This Danny Brown Thing

I made the mistake of reading the comments on a couple of stories about Danny Brown’s sexual assault. And I’m really troubled. In fact, if you’re ever sitting around wondering “How easy do female rapists have it?” I invite you to peruse the comments on a story about what happened to Danny Brown. What happened was basically his fault because of how he was dressed or because he was flirting with the women in the front rows or because of his persona. Or it wasn’t really rape because how can a woman rape a man? Or why would a man not love it? Or, even if it was rape and wasn’t his fault, he’s a pussy for being all weird about it.

Here’s what it made me think–rapes by women where men are the victims are probably way under-reported. If this is the cultural message–that it basically can’t happen and, if it does, how can you even want to complain about it–female sexual predators have a lot of cover.

I know we talked before about how our society teaches men that having control of your body is a matter of social status and that low status men both don’t have a lot of control over what happens to their bodies and are taught that the way to rise in status is by asserting control over other bodies and how this feeds into rape culture because it reinforces for rapists that society approves of dominating someone in order to gain status, so it’s cool if your dominance of choice is rape.

But I’m starting to think, too, that a lot of weird, unacceptable shit must happen to men all the time and they just never talk about it, so that when something, like this sexual assault, happen out in front of everyone, the response isn’t “What the fuck? I’ve never heard of such a thing,” but “Well, it’s his own fault.”

I know this goes without saying but it’s not his fault. Like all sexual assaults, his attacker decided to attack him and, like many, many sexual assaults, she decided to attack him under circumstances where he was vulnerable and easy to get to and under circumstances where she thought people would be unlikely to call it sexual assault because they’d want to spread some blame to the victim. Or all the blame.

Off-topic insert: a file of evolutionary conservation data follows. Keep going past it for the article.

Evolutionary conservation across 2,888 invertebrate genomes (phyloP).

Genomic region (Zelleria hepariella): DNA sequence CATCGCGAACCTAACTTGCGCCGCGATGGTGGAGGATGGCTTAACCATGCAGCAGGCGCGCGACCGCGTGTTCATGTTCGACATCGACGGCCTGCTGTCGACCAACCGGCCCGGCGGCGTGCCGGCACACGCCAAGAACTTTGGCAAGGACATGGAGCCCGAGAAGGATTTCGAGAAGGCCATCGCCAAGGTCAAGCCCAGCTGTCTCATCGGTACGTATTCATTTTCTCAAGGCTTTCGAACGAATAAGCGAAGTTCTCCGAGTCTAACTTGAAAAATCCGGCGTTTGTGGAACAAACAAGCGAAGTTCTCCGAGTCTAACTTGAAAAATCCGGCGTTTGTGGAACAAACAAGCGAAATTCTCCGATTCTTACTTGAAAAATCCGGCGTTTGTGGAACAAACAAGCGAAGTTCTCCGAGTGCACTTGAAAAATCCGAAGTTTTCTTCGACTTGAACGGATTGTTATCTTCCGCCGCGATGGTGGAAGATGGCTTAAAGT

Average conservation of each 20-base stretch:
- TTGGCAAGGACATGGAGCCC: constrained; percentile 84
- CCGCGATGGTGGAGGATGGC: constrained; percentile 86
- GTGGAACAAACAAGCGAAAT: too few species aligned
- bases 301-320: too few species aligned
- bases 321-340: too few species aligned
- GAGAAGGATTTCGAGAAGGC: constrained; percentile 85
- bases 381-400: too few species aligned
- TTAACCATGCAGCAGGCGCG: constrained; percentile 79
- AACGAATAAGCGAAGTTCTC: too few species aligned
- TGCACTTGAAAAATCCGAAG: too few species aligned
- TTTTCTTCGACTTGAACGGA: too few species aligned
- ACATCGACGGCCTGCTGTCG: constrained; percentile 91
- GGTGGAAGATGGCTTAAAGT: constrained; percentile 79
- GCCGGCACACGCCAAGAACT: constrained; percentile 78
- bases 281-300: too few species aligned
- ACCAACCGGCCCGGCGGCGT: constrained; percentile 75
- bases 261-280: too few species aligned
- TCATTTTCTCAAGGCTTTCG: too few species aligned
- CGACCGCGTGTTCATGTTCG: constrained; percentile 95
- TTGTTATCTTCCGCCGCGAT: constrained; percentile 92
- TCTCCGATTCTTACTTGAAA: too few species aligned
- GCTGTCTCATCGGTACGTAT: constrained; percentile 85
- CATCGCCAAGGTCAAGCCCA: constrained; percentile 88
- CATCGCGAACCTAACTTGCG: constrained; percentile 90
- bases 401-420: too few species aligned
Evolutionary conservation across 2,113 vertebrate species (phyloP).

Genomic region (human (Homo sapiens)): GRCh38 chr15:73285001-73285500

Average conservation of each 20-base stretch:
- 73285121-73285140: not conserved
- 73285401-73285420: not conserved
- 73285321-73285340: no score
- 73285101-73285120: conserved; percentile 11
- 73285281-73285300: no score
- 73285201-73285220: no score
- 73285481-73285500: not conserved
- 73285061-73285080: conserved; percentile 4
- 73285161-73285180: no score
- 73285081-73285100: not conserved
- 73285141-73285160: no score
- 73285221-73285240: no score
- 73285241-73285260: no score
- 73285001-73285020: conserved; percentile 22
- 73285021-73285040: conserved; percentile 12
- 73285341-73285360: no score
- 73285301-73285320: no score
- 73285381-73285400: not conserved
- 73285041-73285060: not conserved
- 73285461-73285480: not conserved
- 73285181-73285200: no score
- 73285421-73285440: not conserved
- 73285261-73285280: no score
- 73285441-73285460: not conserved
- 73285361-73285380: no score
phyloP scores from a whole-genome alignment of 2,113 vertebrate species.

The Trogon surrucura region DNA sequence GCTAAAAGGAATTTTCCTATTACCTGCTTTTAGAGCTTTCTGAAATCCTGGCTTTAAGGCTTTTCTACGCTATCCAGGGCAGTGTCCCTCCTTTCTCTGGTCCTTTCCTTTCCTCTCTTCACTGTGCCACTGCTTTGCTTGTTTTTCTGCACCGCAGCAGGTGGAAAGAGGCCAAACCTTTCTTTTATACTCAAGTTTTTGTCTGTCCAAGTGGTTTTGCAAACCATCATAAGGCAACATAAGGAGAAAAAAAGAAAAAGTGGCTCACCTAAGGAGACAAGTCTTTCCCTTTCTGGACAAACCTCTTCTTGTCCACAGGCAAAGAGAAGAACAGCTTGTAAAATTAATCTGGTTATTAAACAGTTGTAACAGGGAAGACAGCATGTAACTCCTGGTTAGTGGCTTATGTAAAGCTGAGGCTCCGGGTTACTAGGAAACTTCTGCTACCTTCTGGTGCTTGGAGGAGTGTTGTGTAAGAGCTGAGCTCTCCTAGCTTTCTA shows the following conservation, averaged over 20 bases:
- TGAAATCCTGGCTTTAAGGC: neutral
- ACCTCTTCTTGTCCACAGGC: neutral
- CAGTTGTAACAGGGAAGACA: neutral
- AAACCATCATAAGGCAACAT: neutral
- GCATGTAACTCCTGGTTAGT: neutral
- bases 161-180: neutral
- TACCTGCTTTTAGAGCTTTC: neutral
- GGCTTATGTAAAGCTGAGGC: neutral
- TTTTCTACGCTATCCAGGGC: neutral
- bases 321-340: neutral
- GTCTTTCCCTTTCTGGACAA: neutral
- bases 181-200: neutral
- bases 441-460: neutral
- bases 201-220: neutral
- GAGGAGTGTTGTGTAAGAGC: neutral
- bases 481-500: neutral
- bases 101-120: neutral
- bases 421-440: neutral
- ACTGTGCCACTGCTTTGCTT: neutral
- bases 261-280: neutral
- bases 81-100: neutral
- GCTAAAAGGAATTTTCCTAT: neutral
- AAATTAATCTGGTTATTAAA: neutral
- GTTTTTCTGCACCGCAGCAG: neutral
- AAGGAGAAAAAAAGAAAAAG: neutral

Judging by the comments… hell, judging by the fat that this was a story on NPR called “Was Rapper Danny Brown Sexually Assaulted?” as if National Public Radio should weigh in on whether a sex act a dude didn’t consent to really counts as sexual assault… we have a really hard time accepting the idea that there’s never some kind of extenuating circumstances that might make it okay to rape someone.

I find that distressing.

2 thoughts on “This Danny Brown Thing

  1. This brings to mind the recent rash of female teacher on male student sex cases. I can’t imagine that this is somehow a new phenomenon, but instead is only more commonly reported now because people put stupid things on the internet or into text messages. WIth the way these incidents are reported and talked about, I don’t think anyone gives any serious thought to the way early sexual contact shapes (or mis-shapes) the future sexual lives of these boys, it just seems to be taken as a given that a fourteen year old boy can have a sexual relationship (which is legally, if not in actuality non-consensual) with someone in a position of authority who is much older without repercussion, but it seems to me that willie felau (sp?) was pretty effed up by is time with mary kay laterno (also sp?)